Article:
In 2011, annual snow cover extent over Northern Hemisphere continents (including the Greenland ice sheet) averaged 24.7 million square kilometers, which is 0.3 million square kilometers less than the long-term average.

Kristin Laidre, a marine mammal biologist, has taken more than thirty trips to the Arctic, many of them to study the mysterious narwhal. Although the narwhal has appeared in stories throughout history, scientists are just beginning to understand this quirky creature with a fierce survival instinct. But in recent years, a series of unusual events led Laidre to wonder if narwhals are being caught off guard by changes in their unforgiving environment…

Climate scientist Anthony Janetos makes it clear that climate change isn't some future abstraction: real and substantial impacts on people's lives, the economy, the environment, and our valuable natural resources are already happening here in the United States.

 

This year’s Arctic Report Card emphasizes that climate change is more prominent in the Arctic than at lower latitudes.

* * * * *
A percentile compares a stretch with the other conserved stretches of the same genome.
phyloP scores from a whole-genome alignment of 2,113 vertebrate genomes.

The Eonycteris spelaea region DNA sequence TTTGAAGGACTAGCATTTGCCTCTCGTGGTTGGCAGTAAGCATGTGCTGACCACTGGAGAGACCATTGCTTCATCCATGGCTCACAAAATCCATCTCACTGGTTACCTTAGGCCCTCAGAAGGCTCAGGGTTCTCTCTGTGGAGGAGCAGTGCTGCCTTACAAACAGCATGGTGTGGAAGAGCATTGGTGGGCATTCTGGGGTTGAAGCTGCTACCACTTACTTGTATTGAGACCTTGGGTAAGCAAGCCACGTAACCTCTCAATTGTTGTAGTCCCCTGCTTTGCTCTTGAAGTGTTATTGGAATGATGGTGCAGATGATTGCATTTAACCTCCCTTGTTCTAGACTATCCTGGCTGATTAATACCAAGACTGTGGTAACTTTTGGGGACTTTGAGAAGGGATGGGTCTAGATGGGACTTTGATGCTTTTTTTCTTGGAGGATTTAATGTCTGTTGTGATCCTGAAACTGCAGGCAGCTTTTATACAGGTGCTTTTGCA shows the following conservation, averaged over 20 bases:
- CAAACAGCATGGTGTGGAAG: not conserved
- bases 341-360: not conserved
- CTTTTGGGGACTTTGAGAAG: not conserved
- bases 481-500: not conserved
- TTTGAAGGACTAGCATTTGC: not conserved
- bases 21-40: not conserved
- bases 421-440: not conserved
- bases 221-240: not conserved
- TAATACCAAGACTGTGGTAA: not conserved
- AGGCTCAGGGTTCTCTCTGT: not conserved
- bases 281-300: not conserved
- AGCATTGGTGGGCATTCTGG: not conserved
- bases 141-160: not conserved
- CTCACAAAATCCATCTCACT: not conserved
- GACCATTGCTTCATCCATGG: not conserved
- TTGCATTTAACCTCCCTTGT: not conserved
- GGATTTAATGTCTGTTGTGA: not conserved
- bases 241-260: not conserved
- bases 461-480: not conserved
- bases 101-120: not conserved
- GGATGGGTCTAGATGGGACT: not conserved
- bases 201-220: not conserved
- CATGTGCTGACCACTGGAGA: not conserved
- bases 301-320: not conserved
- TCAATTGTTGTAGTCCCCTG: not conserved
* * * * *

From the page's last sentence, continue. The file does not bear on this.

Jackie Richter-Menge describes the "Arctic amplification" phenomenon: how the loss of Arctic sea ice leads to further warming.

In the 2011 Arctic Report Card, scientists report that the bright white surface of the Greenland Ice Sheet has grown less reflective. The darker surface absorbs more sunlight, accelerating melting.

Phytoplankton productivity has increased 20 percent over the past decade as sea ice extent declines and more open water habitat is available.

Satellite observations show that as the Arctic tundra has grown warmer in the past three decades, it has also grown “greener.”

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